Compu$erve joins the web
Thu, 16 Mar 1995 16:35:23 +1100
From: NAME: Steven Byrne
FUNC: Housing & Social Policy Group
TEL: 289 2382 <BYRNE STEVEN@A1@CBR>
Tony Barry said:
>Subject: Compu$erve joins the web
>How the mighty have fallen. Not only has Prodigy dropped its own software
>now this. Paying $100 million for web software is very serious business.
Indeed it is. This is a very important step for Compuserve. But Compuserve is
not just buying Spry just in order to Web-enable CIS: Compuserve's Web plans
were well underway before they bought Spry, and were evolving as a logical
extension to offering FTP and newsgroup access through their service, which
they began to do months ago.
CIS have also already built up a big WWW consulting business, and they also
reportedly already had plans to move into the business of providing dial-up
SLIP/PPP access to the Internet.
So the CIS move is probably not a story that shows 'how the mighty have
fallen' but is yet another chapter in the continuing story called 'the
commercialisation of the Internet', or alternatively, 'the inevitable fusion
of the Internet with commercial on-line services'.
The CIS move on Spry is based on the highly strategic value of Spry as:
(a) the company that holds the main license to commercialise Mosaic from
(b) the company that has on-licensed Mosaic technology to Microsoft for
incorporation into the Microsoft Network;
(c) the company that has licensed Air Mosaic to be the front end to a large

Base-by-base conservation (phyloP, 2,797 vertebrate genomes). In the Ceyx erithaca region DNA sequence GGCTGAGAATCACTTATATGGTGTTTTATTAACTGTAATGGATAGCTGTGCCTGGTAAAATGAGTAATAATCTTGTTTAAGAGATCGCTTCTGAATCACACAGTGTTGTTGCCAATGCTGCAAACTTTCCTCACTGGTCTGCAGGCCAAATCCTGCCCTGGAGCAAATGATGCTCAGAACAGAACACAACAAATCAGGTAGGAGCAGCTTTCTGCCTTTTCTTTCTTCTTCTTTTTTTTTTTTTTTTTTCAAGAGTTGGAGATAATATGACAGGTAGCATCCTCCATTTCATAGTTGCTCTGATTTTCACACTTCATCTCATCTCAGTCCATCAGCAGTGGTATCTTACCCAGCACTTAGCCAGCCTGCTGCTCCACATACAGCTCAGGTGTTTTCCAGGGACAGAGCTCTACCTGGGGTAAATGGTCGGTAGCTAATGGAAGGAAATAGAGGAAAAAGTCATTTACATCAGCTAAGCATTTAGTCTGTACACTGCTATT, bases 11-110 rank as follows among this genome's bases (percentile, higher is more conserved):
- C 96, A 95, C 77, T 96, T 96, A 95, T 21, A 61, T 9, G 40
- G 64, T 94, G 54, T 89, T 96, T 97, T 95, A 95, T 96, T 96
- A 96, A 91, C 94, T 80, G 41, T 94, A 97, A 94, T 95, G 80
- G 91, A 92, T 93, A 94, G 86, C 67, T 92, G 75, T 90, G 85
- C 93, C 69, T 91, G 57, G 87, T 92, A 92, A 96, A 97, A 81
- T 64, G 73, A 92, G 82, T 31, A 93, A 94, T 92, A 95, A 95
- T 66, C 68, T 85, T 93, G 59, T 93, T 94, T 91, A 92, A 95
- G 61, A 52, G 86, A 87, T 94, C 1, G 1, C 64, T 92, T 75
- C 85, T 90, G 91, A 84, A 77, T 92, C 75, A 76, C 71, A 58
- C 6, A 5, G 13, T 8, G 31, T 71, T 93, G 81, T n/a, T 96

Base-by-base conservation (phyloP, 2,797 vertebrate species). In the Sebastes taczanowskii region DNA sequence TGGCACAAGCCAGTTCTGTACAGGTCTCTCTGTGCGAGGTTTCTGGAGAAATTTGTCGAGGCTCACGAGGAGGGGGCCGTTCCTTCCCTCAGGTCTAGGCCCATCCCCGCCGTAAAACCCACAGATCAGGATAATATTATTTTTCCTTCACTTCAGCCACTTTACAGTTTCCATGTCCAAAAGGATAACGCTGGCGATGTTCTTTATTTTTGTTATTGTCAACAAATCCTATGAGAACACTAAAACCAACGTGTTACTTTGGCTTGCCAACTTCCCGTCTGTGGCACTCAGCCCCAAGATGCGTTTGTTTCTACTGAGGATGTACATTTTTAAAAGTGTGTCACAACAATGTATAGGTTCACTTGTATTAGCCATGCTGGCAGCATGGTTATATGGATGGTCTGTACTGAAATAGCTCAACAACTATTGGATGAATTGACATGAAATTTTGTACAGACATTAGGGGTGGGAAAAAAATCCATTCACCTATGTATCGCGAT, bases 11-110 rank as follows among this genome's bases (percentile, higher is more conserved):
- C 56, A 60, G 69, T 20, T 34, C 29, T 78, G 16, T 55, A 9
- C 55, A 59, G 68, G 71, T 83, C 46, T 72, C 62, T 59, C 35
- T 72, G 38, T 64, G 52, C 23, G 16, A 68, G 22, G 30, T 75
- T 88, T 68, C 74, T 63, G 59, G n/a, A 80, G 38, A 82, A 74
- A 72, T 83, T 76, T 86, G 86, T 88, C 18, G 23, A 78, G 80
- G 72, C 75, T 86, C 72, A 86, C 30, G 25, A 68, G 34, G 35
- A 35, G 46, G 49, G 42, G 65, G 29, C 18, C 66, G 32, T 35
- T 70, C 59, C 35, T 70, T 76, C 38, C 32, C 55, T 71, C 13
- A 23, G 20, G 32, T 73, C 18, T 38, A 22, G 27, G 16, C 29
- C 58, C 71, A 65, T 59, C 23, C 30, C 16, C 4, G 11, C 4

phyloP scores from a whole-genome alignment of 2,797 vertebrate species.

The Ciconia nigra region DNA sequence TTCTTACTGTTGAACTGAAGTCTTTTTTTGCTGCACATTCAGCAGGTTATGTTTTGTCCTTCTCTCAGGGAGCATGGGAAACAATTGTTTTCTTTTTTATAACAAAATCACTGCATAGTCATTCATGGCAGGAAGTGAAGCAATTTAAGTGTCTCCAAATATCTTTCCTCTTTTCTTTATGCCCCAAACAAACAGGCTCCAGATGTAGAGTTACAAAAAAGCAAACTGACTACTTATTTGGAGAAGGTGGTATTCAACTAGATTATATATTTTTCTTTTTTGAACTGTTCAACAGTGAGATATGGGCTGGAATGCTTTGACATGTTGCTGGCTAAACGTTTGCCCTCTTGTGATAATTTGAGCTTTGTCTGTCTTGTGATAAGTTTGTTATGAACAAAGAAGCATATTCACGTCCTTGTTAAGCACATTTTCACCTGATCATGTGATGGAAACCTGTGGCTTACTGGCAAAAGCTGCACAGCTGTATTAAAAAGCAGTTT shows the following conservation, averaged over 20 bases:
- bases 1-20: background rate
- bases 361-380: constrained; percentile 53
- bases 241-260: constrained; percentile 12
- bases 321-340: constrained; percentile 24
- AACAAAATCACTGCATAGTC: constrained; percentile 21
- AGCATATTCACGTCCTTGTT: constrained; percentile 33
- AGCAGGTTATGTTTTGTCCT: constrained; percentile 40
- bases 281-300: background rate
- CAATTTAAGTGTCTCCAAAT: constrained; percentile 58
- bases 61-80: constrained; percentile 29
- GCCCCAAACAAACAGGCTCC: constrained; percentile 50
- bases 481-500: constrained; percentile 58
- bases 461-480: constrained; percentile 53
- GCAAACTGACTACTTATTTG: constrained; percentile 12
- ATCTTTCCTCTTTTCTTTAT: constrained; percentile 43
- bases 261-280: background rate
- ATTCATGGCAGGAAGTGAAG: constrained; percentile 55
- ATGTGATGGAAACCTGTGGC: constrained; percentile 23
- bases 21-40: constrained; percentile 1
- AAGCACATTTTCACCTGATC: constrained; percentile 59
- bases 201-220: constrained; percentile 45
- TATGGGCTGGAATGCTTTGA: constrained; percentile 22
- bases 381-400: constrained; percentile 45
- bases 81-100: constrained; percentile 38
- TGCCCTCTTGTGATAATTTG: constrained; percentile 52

number of significant Internet Service Providers businesses, including an
increasing number of US telcos - who are moving aggressively into the ISP
business over there.
The CIS move also has to be seen in the context of similar moves by its
[commercial] on-line rivals in the US in response to the huge growth in the
Internet connectivity business, and the emerging popularity of Netcom,
PSI/Pipeline and MCI Internet et al as Internet connectivity providers. For
example AOL has been buying up a stake in all sorts of Internet related
businesses recently, and Prodigy has gone WWW in a huge way, as you mention.
Couple this with the recent moves by Microsoft to buy a stake in UUNet (the
oldest ISP in the US) and use them to help build MSN into both the worlds
largest commercial on-line service and the world's largest dial-up PPP/SLIP
Internet provider, and you see why CIS has to start getting serious about
extending its business model to cover the Internet.
Steven Byrne. Housing & Regional Development, Canberra
Internet (w): Steven.Byrne@a1.cbr.hhcs.gov.au
Internet (h): email@example.com
Compuserve: 100033,1506 MSN: StevenB